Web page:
September 21, 2001

New Wilkerson Center approved

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An artist’s rendering of the new Bill Wilkerson Center, from the view of 21st Avenue South. The building is expected to be completed in 2003.

New Wilkerson Center approved

The Executive Committee of the Board of Trust has approved the $61 million Vanderbilt Bill Wilkerson Center for Otolaryngology and Communication Sciences and Musculoskeletal Institute.

Construction of the eight-story building, atop the hospital parking garage between the Oxford House and Medical Center East on 21st Avenue South, is expected to begin this fall and completed in 2003.

“The entire staff is extremely pleased that the new building is proceeding as planned,” said Dr. Robert H. Ossoff, Guy M. Maness Professor and Chair of Otolaryngology and professor of Hearing and Speech Sciences. “It is our goal to create the state-of-the-art facility of its kind in the world; one that can stand as a symbol of hope for our patients, a model for other programs, and the next stage of our development as an integrated health care resource.”

In 1997, the Bill Wilkerson Center merged with VUMC’s Department of Otolaryngology and the combined institution was named the Vanderbilt Bill Wilkerson Center for Otolaryngology and Communication Sciences. The department of Otolaryngology and the division of Hearing and Speech Sciences make up the Center.

The Center treats individuals challenged by the entire range of communication-related and otolaryngological diseases and disorders like deafness, autism, head and neck cancer, accidental brain injury, vocal disorders, sinus diseases, speech and language delays, balance disorders and other debilitating conditions of the head, neck, ear, nose and throat.

This world-class program will be one of the most comprehensive clinical, educational and research-focused programs in the country and integrate services currently housed in four separate locations.

“This will create a synergy of knowledge and research to better benefit our patients,” said Ossoff. “It also allows for more efficient patient care. With more than 50,000 patient contacts a year, it is vital that we have coordination and integration of services that are not now possible.”

The Center will occupy five floors in the nearly 300,000 square-foot building, which will also house 12-15 labs, including an anechoic chamber. This chamber is specially designed to eliminate echo and reverberation, allowing for pure sound. The 25 square-foot box will be placed within three floors of the new building to ensure complete isolation. Currently, Vanderbilt houses the only in-house chamber in the country.

“We are very excited about this new building,” said Fred H. Bess, Ph.D., professor and chair of the division of Hearing and Speech Sciences and senior fellow, John F. Kennedy Center. “When the Bill Wilkerson Center was built in 1956, it was the finest facility in the world at the time,” Bess said. “I was a student here and we would take tours of the building because there was nothing else like it in the country. The new facility will enable us to again be one of the finest Centers in the world.”

Programs that will be offered in the new site include the Speech-Language Pathology Clinic, which includes the Mama Lere Home and the Center for Childhood Deafness; the John S. Odess Otolaryngology and Head and Neck Surgery Clinic; the Audiology Clinic; the Pi Beta Phi Rehabilitation Institute; the Vanderbilt Voice Center; the Hearing and Speech Graduate Education Program; the Otolaryngology Resident Program; research facilities and administrative offices.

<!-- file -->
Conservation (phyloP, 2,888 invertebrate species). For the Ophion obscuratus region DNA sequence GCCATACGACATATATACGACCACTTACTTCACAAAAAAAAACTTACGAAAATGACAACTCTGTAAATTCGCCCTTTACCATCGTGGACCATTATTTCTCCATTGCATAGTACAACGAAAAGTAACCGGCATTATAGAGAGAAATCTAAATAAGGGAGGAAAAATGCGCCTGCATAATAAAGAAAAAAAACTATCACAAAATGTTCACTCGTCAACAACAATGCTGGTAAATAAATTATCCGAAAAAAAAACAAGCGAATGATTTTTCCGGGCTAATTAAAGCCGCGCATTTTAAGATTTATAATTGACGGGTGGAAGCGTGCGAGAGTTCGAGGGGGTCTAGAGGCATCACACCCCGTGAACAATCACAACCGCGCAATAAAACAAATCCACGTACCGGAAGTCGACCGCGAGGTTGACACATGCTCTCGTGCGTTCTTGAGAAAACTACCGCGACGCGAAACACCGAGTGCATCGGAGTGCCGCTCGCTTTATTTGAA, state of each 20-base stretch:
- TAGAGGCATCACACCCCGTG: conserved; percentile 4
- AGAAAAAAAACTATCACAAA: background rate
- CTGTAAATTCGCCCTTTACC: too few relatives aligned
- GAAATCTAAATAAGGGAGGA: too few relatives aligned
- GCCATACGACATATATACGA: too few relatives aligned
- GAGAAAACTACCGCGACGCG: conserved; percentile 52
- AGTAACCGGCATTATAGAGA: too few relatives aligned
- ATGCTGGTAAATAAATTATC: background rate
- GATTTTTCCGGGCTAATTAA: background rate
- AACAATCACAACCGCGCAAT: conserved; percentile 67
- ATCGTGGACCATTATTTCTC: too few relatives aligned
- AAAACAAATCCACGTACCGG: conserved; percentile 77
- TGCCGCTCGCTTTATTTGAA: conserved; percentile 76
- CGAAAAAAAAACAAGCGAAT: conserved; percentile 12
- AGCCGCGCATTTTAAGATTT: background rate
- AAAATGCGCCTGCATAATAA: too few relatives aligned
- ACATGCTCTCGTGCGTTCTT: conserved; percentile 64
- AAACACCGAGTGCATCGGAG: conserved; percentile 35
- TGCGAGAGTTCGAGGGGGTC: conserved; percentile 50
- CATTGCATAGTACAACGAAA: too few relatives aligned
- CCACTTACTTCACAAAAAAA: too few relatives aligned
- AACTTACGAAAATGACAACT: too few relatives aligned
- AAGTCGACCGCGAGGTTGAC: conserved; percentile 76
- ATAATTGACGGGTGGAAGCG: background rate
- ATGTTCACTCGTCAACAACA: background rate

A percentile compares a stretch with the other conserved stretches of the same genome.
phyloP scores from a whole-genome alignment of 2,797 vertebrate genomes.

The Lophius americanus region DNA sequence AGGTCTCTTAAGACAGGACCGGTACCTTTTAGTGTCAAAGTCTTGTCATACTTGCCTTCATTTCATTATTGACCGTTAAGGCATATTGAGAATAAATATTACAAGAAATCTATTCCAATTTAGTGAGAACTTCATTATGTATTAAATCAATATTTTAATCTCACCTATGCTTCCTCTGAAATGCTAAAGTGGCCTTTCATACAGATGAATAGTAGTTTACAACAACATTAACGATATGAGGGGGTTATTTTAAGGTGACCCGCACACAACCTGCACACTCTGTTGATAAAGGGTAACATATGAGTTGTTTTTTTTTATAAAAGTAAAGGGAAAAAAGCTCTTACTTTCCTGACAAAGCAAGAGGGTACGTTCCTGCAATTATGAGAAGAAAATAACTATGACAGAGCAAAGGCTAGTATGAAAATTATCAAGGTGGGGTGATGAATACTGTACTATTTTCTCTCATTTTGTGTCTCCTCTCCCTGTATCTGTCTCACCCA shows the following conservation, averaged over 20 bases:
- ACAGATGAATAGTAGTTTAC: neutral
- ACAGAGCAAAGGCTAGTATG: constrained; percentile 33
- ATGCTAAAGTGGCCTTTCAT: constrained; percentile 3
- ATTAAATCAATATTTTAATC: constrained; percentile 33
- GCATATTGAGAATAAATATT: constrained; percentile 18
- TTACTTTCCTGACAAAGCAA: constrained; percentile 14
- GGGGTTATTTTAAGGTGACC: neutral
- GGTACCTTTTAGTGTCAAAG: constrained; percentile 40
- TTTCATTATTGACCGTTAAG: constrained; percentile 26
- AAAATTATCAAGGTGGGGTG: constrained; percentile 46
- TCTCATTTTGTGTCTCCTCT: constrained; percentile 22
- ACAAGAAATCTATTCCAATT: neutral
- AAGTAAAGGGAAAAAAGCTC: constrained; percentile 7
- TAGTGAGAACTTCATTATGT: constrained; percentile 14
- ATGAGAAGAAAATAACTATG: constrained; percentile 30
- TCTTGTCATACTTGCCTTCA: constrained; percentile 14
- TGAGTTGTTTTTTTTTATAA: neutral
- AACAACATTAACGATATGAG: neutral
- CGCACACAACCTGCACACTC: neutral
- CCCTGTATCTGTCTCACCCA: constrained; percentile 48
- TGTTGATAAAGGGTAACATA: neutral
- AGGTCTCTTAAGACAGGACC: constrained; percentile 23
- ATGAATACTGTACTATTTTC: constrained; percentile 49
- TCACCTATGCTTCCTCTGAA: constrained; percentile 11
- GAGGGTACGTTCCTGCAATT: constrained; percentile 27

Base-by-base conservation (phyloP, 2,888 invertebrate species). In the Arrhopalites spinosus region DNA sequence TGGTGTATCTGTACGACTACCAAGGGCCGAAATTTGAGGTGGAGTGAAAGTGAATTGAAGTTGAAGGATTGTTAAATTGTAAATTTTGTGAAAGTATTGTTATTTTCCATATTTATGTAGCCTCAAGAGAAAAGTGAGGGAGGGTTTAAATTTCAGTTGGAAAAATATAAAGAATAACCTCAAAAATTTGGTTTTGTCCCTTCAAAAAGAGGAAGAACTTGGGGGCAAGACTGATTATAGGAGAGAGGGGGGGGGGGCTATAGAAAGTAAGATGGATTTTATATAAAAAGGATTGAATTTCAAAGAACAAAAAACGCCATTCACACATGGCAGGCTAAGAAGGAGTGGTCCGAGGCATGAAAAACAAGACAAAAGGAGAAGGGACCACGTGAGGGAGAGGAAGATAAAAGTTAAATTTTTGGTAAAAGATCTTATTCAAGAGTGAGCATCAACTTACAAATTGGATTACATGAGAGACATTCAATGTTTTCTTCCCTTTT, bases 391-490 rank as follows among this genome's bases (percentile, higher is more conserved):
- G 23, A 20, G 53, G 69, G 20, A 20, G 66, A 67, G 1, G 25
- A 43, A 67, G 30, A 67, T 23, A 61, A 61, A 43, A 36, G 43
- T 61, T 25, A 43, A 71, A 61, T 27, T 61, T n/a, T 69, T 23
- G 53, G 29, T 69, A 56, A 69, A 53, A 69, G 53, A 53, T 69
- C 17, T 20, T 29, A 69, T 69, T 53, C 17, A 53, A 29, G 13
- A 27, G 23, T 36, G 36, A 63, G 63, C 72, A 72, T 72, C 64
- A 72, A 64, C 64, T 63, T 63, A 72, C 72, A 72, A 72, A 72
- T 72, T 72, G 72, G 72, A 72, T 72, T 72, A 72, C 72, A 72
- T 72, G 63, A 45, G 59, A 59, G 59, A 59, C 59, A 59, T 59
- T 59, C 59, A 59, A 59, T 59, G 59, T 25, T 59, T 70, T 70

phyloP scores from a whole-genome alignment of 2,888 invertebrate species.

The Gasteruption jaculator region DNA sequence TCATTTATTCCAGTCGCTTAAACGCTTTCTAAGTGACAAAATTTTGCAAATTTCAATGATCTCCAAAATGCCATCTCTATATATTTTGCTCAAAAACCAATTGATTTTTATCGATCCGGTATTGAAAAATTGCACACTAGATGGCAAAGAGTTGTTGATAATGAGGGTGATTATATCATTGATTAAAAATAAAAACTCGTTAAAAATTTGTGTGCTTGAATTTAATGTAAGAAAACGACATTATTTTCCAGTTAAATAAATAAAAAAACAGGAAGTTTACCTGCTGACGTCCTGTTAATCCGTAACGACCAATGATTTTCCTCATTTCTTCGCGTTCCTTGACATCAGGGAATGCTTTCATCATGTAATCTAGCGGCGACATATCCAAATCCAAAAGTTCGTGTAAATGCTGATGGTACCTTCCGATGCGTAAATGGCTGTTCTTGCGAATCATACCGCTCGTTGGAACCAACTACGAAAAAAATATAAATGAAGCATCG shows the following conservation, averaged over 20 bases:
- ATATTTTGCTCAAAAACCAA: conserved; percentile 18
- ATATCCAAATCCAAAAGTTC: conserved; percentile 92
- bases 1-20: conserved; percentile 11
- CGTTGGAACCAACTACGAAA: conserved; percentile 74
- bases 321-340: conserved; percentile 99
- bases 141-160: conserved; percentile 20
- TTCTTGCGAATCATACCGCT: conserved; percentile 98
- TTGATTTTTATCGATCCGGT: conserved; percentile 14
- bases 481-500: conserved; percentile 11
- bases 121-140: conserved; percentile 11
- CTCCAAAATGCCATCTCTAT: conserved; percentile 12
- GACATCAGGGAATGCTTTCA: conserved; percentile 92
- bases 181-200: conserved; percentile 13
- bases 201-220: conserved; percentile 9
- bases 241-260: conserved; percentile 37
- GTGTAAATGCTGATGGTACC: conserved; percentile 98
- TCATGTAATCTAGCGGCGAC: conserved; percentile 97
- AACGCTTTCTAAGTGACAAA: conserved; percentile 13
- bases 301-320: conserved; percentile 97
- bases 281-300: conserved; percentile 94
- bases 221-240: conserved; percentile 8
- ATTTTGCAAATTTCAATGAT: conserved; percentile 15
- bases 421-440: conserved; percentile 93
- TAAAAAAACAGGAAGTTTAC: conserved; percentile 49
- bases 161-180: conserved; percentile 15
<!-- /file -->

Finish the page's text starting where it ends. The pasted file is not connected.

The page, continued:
The new building will also be the home of the Musculoskeletal Institute. Clinical activities include nine subspecialties: Arthritis and Joint Replacement Center, Foot and Ankle Center, Hand Center, Oncology, Pediatric Center, Research, Spine Center, Sports Medicine Center and Trauma Center. It will occupy more than 100,000 square feet of the new building, connecting to the existing third floor operating room suites in the Medical Center and Medical Center East.

Vanderbilt Orthopaedics was ranked 22nd in the country by U.S. News and World Report and has earned a growing market share within the area.

“This is a vision we’ve had for at least seven years,” said Dr. Dan M. Spengler, professor and chair of Orthopaedics and Rehabilitation. “This will allow us to get to the next level – in the top 10 programs in the country.”

“We needed the space and opportunity to grow and now we will be able to enhance our research programs and improve our clinical care to patients,” he said. “The MSI will allow for one-stop shopping for our patients, which is a top priority.”

Dr. Kurt P. Spindler, associate professor of Orthopaedics and Rehabilitation, said there is tremendous excitement over the new building.

“We are all excited and committed to this tremendous opportunity to develop a top 10 level Orthopaedic Department,” he said. “This new facility will vastly improve patient access and allow us to recruit and retain the best faculty in the country.”

Earl Swensson and Associates is the architect of the brick and glass building that will also feature an outside play area and outdoor terraces.

“The Vanderbilt Bill Wilkerson Center has always provided the highest quality of care to its patients,” said Dr. Harry R. Jacobson, vice chancellor for Health Affairs. “Our partnership with the Center creates an optimal opportunity for us to forge ahead as leaders in the fields of otolaryngology and communication sciences.

“The Vanderbilt Department of Orthopaedics and Rehabilitation is one of the most active and growing services at the Medical Center. The creation of this new facility that will incorporate all of these medical services will further enrich and strengthen already well-recognized and respected programs.”